They were thus, simultaneously, lucky and unlucky to have been just five points out of the playoffs.

  • Bean-counting cowboy

    It seems like during those playoff drought years the team could never put it all together in one year and get in. One year their Corsi and shooting % would be good, but goaltending would suck, the next year… complete opposite.

  • supra steve

    If I was inclined to look back and lament the wasted draft picks that this organization has made over the last 20 to 30 years, Janko and Maatta’s names would not even be on a top ten list (at least not yet). I fail to understand what makes people think that Maatta was the player the Flames would have taken if Mark Jankowski had never been born. I am also still waiting to see what each of these players develop into, and hoping that Maatta (and Sieloff) bounces back from his recent bad luck.

    Trevor Kidd instead of Marty Brodeur? OOPS.

    Daniel Tkaczuk instead of Marian Hossa? Really??

    Greg Nemisz vs. Tyler Ennis? Oh brother.

    Rico Fata instead of….well anyone really. How about Tanguay or Regehr? Did that really happen?

    I’m knocking these out of the park, hindsight’s great.

    • SickFloBro

      Here is a list of players the Flames passed on for Janko

      14 Girgensons
      15 Ceci
      16 Wilson
      17 Hertl
      18 Teravainen
      19 Vasilevskiy
      20 Laughton
      22 Maatta
      23 Matheson
      24 Subban
      25 Schmaltz
      etc etc.

      There might be 1 or 2 busts in there it looks like, but most will play 200 games, and many are already pretty good, some are very good.

      2012’s first round is beginning to like a strong year, and one where we didn’t need to get cute.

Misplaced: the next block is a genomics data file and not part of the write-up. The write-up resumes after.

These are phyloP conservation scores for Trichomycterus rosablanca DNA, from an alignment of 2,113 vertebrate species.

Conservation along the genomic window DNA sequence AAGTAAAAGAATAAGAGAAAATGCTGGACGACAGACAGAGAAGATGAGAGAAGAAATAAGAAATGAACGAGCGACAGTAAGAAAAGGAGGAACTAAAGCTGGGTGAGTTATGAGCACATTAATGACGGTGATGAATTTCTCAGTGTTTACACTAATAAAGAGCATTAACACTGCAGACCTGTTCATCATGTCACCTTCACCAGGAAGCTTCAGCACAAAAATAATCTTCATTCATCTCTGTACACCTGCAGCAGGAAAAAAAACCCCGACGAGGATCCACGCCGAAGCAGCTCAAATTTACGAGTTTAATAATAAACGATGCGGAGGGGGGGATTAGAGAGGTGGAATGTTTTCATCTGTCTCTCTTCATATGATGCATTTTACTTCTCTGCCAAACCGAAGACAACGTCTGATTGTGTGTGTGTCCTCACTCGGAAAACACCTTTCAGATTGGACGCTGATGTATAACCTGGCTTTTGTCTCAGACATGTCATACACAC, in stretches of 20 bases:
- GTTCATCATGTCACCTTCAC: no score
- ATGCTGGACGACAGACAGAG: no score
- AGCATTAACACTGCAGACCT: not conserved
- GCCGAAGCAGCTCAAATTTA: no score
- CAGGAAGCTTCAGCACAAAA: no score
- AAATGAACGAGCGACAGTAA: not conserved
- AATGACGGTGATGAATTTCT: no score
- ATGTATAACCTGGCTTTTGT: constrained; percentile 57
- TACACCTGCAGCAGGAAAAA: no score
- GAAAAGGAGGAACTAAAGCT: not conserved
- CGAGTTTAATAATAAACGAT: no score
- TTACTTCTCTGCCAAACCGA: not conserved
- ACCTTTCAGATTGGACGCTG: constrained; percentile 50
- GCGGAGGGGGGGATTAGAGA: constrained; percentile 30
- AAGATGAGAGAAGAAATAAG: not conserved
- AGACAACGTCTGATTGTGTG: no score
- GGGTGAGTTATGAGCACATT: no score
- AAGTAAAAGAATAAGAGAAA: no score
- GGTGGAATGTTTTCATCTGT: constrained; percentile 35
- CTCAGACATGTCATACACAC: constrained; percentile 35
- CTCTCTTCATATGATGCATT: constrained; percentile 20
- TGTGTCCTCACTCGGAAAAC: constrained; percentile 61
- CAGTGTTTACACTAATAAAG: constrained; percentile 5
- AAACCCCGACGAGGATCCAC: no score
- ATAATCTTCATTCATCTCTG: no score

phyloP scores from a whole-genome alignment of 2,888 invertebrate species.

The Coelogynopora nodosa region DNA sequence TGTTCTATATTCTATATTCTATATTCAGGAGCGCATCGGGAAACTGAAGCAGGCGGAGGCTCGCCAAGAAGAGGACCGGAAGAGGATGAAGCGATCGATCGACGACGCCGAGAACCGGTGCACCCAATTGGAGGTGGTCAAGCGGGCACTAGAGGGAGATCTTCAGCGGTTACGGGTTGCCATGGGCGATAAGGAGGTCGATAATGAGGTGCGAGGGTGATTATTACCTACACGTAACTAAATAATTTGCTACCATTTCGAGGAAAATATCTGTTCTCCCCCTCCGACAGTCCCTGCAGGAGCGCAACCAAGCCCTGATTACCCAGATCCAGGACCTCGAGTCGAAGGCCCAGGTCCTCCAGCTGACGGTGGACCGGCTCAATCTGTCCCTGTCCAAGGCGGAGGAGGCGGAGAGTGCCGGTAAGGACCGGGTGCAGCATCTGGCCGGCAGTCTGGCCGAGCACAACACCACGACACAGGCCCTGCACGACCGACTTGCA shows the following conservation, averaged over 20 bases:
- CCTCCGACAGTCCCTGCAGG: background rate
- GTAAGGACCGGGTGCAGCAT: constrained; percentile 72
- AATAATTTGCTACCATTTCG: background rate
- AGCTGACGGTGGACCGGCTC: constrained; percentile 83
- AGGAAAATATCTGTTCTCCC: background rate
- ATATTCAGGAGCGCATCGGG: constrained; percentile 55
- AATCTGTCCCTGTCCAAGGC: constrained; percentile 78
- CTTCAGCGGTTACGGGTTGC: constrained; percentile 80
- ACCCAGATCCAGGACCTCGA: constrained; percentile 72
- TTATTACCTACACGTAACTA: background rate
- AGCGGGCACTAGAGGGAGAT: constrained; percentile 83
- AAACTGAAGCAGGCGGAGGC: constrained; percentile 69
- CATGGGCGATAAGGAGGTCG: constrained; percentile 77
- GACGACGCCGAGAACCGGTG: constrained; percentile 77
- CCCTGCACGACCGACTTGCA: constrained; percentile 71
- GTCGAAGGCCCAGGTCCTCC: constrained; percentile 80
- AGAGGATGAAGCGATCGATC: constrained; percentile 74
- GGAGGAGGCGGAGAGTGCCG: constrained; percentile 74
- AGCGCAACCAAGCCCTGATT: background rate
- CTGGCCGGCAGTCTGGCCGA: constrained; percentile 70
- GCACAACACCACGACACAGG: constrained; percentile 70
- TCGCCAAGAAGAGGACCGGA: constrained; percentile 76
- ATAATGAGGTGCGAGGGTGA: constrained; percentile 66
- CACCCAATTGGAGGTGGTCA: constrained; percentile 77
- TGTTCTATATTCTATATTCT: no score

• supra steve

        Also, 2012 is a year where we really don’t know what we did get. Did we get the best player, as Feaster claimed? Almost certainly not, but we have 2 kids that may end up playing in the NHL, or may not…it’s a little early to tell.

        If I look back at the 1998 draft, I KNOW who would have been clearly better than Tkaczuk as a 6th overall pick. I don’t yet feel that clarity about the 2012 draft. If you do, then good for you.

      • OKG

        None of those (skaters) you listed make me have any regret about Jankowski. His upside is higher than all of them except maybe Maatta, but we wouldn’t be able to afford Maatta anyways under the cap, and he’d be behind Gio/Brodie/Dougie on our depth chart right now. Picking defensemen in the mid-to-late first round is a crapshoot anyways, sure sometimes it works out, and sometimes you end up with Tim Erixon or Matt Pelech.

        I’d rather draft D later in the draft and go for the volume development approach, that’s how teams end up with studs like Lidstrom, Rafalski, Giordano, Voynov, Muzzin, Sekera, Faulk, Subban, Keith, Brodie, Chara, Weber, Josi, Edler, Stralman

        Draft forwards in the 20-30 range because forwards’ development curve is more predictable, and Janko was and still is the best forward out of that group in terms of absolute upside.